Over the past two days, I managed to cover more than four books – all while having the time to meet quite a number of people outside. I’m not too sure how I did it, but part of it can be traced to not turning on my computer at all ^^
But anyway, here are some of the books that I’ve read in the two days:
1. Superman Red Son: a comic book where Superman was born/found in the Soviet Union instead of the USA. Superman tries to create world peace by becoming leader of the Soviet Union, with USA being the last strongholds of capitalism (Chile too, but who gives a damn about them in a comic book). Features a Russian Batman also. Has a mind-blowing conclusion.
P.S. Can someone seriously tell me how ‘son’ and ‘sun’ are pronounced differently? When my friend told me abt Red Son, I kept thinking it was Red Sun (Red Alert + Tiberian Sun, or something). Good pun though.
2. Zero Degrees of Empathy by Simon Baron-Cohen: Written by a psychology professor who happens to be cousin of Borat. Argues that at the root of evil, cruelty and various personality disorders is a lack of empathy.
3. The Tell-Tale Brain by V.S. Ramachandran: Uses a lot of brain parts terminology (think dentromedial prefrontal, anterior cingulate cortex), but fascinating. Plain fascinating – especially all the narratives of patients and their funny ailments from seeing colours in numbers to being able to recognise the face of one’s mother, yet think she’s an imposter. The book’s scope is quite big, trying to cover topics like language and art as well – but underlying it is one theme: “Is man an ape or angel?”
4. On Desire by William B. Irvine. – a book I read while still in BMT, but after two years plus, it’s worth re-reading. Covers multiple aspects of desire, from the biological element to how different groups of religions and philosophies deal with it. Found parts about the Amish way of life and the chapter on Eccentrics most interesting.
I would include the super thick commentary on the Gospel of John – but it’s a bit depressing to plow through such a thick book slowly with an end which feels so far away.
Philosophy, psychology and comic books – it almost sounds as if I’m preparing for college already.
Okay, I was joking. Maybe not the philosophy part.
Will I ever do book reviews? Unlikely, I’ll probably present snippets (if im ever too free in future). Because summarising an idea or copy and pasting is so much easier. Hate coming up with reviews.
Waking up in the morning with a sore throat, i couldn’t help but to wonder if it was mono. Mononucleosis is a saliva transmitted throat infection. In other words, it is a kissing disease much like meningitis, just less severe. Mono is also the latest scare in HC debate.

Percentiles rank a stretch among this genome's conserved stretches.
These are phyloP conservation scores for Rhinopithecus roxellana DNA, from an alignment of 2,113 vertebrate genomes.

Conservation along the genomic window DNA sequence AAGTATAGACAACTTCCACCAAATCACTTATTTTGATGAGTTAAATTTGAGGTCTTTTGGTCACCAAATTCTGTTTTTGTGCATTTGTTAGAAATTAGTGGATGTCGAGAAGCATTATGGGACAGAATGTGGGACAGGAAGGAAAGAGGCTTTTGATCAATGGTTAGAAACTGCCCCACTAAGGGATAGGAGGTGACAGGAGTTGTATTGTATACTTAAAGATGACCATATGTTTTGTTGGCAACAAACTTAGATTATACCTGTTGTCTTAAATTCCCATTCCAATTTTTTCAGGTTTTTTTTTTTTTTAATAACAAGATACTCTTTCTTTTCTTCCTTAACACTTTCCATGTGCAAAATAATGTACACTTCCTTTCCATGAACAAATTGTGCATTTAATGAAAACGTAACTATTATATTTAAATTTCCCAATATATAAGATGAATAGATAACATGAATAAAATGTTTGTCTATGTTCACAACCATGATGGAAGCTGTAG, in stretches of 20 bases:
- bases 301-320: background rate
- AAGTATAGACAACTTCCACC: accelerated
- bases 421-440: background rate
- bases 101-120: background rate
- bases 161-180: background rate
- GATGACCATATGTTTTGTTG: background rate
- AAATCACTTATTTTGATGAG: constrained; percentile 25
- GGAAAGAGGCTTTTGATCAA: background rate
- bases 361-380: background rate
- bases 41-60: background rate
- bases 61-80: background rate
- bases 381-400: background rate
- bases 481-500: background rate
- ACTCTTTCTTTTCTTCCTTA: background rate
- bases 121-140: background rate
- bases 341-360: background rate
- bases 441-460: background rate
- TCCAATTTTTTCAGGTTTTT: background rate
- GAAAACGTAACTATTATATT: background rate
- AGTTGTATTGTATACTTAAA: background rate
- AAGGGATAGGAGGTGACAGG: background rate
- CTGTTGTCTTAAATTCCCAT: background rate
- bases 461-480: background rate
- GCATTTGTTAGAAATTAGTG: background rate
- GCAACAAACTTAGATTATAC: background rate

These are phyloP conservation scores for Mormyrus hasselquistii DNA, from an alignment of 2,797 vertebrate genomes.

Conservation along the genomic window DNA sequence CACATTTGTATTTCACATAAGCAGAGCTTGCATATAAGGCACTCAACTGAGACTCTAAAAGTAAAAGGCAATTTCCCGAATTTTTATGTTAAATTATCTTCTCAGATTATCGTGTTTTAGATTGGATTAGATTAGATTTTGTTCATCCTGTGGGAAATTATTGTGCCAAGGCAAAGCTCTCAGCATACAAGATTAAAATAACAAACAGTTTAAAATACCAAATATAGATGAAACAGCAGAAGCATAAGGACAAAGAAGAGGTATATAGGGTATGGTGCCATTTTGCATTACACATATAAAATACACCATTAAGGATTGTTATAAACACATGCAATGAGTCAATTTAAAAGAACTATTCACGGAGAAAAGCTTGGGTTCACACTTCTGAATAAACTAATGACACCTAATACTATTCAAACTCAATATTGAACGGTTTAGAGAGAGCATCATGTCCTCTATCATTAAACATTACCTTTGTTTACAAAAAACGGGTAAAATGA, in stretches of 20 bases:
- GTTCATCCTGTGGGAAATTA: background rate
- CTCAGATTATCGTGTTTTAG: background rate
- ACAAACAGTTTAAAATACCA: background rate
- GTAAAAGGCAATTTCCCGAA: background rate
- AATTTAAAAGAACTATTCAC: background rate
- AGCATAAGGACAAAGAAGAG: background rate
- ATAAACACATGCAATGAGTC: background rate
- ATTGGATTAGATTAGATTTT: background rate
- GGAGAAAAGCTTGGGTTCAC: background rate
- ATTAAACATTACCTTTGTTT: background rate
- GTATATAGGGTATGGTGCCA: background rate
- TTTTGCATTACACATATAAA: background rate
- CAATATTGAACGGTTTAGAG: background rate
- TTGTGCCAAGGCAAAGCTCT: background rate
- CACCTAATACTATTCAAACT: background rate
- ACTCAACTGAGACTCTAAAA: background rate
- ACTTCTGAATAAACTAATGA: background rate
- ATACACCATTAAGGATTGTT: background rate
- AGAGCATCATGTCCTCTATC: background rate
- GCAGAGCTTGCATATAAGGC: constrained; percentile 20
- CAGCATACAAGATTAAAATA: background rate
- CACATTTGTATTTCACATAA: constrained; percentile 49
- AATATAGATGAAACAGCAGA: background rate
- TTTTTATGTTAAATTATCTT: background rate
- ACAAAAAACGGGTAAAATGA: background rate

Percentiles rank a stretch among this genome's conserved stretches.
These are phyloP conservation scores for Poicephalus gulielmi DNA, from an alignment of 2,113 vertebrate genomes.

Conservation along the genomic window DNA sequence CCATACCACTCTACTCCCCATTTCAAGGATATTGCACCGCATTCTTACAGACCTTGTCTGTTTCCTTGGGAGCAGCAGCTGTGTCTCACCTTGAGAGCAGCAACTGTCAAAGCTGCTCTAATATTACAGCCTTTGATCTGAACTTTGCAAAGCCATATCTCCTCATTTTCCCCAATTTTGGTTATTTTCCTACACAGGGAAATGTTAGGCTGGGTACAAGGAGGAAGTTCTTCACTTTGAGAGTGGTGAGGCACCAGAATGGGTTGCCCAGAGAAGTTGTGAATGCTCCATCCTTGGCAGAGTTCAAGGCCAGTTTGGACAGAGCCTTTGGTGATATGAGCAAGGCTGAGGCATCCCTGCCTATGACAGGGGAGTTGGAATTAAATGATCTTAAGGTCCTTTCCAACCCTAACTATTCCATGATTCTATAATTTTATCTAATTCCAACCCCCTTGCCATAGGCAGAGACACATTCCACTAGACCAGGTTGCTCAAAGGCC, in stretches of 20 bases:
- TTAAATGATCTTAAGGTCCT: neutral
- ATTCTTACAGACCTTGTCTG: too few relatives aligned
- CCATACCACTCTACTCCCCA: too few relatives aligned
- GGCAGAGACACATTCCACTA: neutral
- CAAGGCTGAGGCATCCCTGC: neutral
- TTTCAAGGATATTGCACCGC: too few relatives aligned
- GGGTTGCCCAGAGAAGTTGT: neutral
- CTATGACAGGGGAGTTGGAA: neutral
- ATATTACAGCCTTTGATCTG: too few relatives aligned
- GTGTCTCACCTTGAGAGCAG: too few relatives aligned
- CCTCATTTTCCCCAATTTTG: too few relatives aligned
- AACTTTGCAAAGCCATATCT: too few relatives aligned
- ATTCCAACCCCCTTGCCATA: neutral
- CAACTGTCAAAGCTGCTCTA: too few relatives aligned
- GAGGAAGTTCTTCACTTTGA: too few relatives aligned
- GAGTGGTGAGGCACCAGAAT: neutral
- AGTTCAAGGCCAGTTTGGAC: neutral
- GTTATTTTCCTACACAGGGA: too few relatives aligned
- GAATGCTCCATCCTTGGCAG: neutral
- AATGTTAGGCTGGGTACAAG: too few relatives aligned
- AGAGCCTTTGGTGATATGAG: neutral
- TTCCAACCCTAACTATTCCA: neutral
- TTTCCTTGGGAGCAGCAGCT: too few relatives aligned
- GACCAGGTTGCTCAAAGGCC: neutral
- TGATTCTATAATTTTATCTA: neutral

(If you tilt your head to the side, you will see a Red Monkey.)
(If you tilt your head to the other side, the monkey has tilted its head to the other side.)
I try to think back if I’ve had contact with the known Mono vector. Nope. Only stole him for the night to talk about the brain. Heh.
But I had contact with other people, and what if what if they all have mono already :O we probably are capable of passing it on even before exhibiting symptoms. After all, such things probably spread quite fast in hc debate (My theory: guy to guy to guy to each of their
beards girlfriends etc etc)
It turns out that most of us who were at the tea party the other day all have some form of sore throat now. But with the exception of the church-going goodchristiangirls whom the good Lord hath protected from the pestilence and plague!! His hand of protection resteth over them all like over the Israelites in Exodus who smeared blood on their doorpost!! None of that for the rest of you godless heathens -_- You too may be creations of god, made equal and in his image too, but your unbelief – your unbelief alone shall be sufficient to condemn your throat to itchy infection for all eternity!!!!!
But I digress. Its probably more convenient for me to attribute the sore throat to something else: like eating a whole mango the size of a papaya by myself (very heaty), or singing a heck lot the day before, or the whiskey on rocks I had. Quite possible. All quite possible.
The host that night told me to appreciate his mixes because the only thing I’ll get in college will be like having to drink whiskey straight.
My response was ehhh I don’t get it? – and didn’t bother with any of the mixes still.
This is my latest purchase for the next four years:
Expecting a wee bit of initial buyer’s regret when I actually collect them.
Might take a bit to reassure my roommate to avoid funny probing questions, without looking overly defensive…
Maybe I should paste a poster of scantily clad women on the wall beside me.
The place should be quite accepting right..